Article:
As malware continues to evolve at lightning speed, it’s getting more and more difficult to prevent and identify its existence. A computer attack from the APT virus is both insidious and crippling for enterprises. Its lifecycle, if well-masked, can do some real damage in just 12 months. An Advanced Persistent Threat attack on a bank revealed that it’s a methodical attack. Here’s how it unfolded. Seasoned cybercriminals mined the bank’s social media platforms and website to identify its hosts and senior personnel. Stolen data was then used to launch phishing email campaigns and launched malware on the bank’s executives’ laptops. Undetected by antivirus software, the attack expanded throughout the business. All of this took just three months. Over the next several months, the malware had injected a code into all of the infected systems. Slowly, it stole passwords, security policies and network diagrams. The organized crime ring used this data for a more offensive attack across the company’s network. The last two months of the malware attack entailed downloading the bank card information of more than 50 million bank customers.
Did you know that your data could be compromised at this moment, even if none of your security measures have sounded an alarm? As companies across the nation reported data breaches throughout the past few years, one commonality was noted: in most breaches, the data was compromised for weeks or even months before anyone noticed. When you couple that fact with some of the expectations for data security in the coming years, you realize that both internal and external security in most organizations has to evolve if it’s going to do any good.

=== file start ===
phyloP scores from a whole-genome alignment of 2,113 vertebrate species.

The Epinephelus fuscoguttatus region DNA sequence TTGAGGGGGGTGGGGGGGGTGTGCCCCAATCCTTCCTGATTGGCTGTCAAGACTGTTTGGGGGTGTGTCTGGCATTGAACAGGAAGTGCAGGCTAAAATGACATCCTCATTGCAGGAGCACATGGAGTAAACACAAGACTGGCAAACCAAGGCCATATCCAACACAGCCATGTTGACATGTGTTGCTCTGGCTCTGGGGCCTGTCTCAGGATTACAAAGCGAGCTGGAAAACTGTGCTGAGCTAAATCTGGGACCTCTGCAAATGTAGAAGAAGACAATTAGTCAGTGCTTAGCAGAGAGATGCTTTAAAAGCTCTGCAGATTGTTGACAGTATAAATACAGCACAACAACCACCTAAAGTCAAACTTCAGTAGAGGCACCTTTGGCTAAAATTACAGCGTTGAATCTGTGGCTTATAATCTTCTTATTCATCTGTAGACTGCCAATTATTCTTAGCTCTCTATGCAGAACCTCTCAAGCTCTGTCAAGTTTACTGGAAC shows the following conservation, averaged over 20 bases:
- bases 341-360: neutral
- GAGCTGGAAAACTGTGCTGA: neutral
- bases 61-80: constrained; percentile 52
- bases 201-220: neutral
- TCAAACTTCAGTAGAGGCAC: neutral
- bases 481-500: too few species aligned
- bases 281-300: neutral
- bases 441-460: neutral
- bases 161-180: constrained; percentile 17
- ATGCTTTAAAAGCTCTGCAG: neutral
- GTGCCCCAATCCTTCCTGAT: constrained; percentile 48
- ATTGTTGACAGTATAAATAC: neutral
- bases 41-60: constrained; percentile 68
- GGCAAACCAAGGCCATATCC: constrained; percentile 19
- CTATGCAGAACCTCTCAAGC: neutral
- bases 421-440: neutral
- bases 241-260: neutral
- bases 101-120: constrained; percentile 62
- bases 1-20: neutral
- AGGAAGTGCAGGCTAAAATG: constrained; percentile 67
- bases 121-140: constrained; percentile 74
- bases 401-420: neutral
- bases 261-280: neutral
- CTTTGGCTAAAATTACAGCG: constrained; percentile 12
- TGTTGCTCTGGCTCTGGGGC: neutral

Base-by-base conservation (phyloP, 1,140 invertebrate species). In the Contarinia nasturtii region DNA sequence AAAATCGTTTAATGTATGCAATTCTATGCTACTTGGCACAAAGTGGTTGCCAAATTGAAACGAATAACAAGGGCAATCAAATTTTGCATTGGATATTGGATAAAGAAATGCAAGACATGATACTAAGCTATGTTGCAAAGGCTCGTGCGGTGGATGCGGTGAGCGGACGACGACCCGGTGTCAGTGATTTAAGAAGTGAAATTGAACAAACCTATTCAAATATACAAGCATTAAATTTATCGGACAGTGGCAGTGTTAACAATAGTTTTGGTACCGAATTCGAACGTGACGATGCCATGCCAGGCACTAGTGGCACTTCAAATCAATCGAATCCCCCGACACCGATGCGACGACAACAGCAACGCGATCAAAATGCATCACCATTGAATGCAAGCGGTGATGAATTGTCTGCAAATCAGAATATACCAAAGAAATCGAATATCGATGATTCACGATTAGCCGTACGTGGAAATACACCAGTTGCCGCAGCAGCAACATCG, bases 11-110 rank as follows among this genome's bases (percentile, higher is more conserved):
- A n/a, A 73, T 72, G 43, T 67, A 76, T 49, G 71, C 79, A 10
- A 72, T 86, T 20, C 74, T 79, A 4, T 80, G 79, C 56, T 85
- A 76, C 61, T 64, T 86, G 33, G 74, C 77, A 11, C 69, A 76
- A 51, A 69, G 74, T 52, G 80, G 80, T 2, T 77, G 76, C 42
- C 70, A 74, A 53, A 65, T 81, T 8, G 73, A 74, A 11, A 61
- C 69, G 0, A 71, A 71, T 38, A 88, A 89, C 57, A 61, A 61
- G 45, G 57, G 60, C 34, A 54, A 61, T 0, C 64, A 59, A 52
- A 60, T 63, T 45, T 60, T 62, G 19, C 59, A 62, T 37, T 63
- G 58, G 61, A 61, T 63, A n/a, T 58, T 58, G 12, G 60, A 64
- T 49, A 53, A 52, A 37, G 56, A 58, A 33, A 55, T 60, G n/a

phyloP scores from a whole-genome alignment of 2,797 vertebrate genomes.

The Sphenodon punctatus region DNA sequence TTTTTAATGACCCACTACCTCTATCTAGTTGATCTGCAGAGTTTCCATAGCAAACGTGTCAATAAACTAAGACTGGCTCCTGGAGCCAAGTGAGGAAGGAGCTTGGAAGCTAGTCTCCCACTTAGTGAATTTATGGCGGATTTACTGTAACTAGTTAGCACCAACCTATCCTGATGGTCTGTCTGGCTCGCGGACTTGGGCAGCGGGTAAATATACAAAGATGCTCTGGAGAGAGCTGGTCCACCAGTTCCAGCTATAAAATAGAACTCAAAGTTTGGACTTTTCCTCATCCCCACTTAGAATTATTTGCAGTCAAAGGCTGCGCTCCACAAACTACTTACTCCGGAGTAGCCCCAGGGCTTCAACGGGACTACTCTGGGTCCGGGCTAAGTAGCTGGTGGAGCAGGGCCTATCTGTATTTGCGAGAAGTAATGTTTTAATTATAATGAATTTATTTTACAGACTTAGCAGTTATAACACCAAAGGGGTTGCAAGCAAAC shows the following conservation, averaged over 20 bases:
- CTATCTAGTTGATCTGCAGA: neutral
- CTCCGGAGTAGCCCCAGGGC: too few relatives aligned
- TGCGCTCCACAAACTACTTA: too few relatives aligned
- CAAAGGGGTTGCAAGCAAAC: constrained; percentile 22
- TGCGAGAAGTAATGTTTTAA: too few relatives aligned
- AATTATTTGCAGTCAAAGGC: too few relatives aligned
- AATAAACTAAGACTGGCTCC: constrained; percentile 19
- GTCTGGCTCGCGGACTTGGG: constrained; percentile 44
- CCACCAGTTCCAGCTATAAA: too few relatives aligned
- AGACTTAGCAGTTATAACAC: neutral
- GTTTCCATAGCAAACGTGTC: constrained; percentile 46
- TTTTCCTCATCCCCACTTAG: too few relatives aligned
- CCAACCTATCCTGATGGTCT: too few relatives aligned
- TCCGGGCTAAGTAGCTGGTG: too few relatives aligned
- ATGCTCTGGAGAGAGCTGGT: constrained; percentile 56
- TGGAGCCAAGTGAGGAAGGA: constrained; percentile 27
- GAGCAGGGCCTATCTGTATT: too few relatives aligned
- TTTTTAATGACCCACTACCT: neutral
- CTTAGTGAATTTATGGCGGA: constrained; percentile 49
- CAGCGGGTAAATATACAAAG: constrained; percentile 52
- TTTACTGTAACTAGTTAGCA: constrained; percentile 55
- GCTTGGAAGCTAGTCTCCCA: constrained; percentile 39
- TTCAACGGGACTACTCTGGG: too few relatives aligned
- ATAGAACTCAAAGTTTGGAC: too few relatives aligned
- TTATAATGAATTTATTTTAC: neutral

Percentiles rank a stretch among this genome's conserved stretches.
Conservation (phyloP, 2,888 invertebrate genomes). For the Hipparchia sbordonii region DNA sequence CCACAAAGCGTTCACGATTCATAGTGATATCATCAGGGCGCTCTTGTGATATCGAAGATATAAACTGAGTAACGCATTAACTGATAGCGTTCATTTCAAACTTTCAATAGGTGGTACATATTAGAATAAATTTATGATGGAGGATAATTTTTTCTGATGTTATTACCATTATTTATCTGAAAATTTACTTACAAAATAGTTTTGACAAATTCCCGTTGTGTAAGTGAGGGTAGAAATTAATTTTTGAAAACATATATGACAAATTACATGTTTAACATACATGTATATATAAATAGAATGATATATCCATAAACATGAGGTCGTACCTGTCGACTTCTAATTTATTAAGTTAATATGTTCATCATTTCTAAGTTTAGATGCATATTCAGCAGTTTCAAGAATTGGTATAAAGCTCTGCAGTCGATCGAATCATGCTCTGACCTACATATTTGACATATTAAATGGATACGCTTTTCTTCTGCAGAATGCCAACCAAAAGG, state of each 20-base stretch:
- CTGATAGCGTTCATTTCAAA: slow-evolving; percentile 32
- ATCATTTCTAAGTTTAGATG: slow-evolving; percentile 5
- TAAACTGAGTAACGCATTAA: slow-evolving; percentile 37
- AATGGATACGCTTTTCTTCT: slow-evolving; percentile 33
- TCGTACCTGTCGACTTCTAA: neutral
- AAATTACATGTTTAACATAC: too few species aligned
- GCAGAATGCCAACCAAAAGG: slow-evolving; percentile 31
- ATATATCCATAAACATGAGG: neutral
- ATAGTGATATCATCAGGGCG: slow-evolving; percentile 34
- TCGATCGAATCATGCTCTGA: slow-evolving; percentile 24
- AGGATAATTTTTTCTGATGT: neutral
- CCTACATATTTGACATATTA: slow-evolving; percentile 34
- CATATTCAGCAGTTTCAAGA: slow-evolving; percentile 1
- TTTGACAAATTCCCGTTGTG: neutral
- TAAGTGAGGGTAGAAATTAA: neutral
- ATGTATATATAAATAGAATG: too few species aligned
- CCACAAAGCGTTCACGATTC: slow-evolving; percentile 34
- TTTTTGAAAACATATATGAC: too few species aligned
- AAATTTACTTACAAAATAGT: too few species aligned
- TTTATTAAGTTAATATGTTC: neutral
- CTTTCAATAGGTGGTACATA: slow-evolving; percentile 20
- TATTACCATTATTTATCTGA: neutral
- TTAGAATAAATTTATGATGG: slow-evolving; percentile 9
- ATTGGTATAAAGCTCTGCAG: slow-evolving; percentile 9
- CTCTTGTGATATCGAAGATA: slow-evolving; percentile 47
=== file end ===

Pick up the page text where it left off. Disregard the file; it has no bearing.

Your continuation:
Every few years a new encryption algorithm is released by an IT solutions provider to ensure your data stays safe. Hardware keeps improving, making older encryption algorithms easier to break. Thus, new encryption mechanisms are needed to keep your systems and data safe.
Once upon a time, it was safe to turn your computer on. Nowadays, a month, week, or even day doesn’t go by where you hear about the latest system attack and zero-day exploit used to install malware and expose data from somewhere across the globe. Some news reports even say the NSA is buying these exploits to take advantage of them before they’re patched to gain access and potentially disrupt computer systems. If the US government is doing it to attack their enemy, you can be sure other governments and organized crime are doing the same to potentially get into your systems. A chain is only as strong as its weakest link and the least protected computer system will be found and exploited.
Managing internal access to data and software has always been a challenge for technical and security departments. In the past, security was often managed physically; workers couldn’t access what they couldn’t physically get to. Today, cloud computing and the need for employees of all levels to access data from disparate locations makes physical controls outdated in most industries. Instead, organizations are turning to a variety of cloud, software, and hardware-based security solutions, some of which are less effective than others.
Is your business utilizing data encryption in your security strategy? The process of changing information to make it unreadable to those except authorized users can help your company securely protect data and safeguard it from potential threats. [click to tweet] Businesses use data encryption to protect personal information, customer data, trade secrets, employee files, tax information, credit card numbers and more. This benefits the network is breached. Read on to learn about the benefits of data encryption.
Newscasters seemed rattled by the news last week that Hollywood Presbyterian Medical Center paid hackers $17,000 in Bitcoin to regain access to a key system.
This is no surprise for security insiders. Ransomware for enterprises is a top trending threat. In fact, the center’s ransom pales in comparison to the $123,000 in Bitcoin demanded from a New Jersey school district in 2015; the district decided instead to rebuild systems from backups.
Security analysts say that anywhere from 3 to 40 percent of ransomware victims pay up. The FBI, the agency responsible for investigating ransomware, has no way to help. Instead, the FBI recommends paying the ransom if the victim has no unaffected backup from which to restore files. Several police departments have paid ransoms.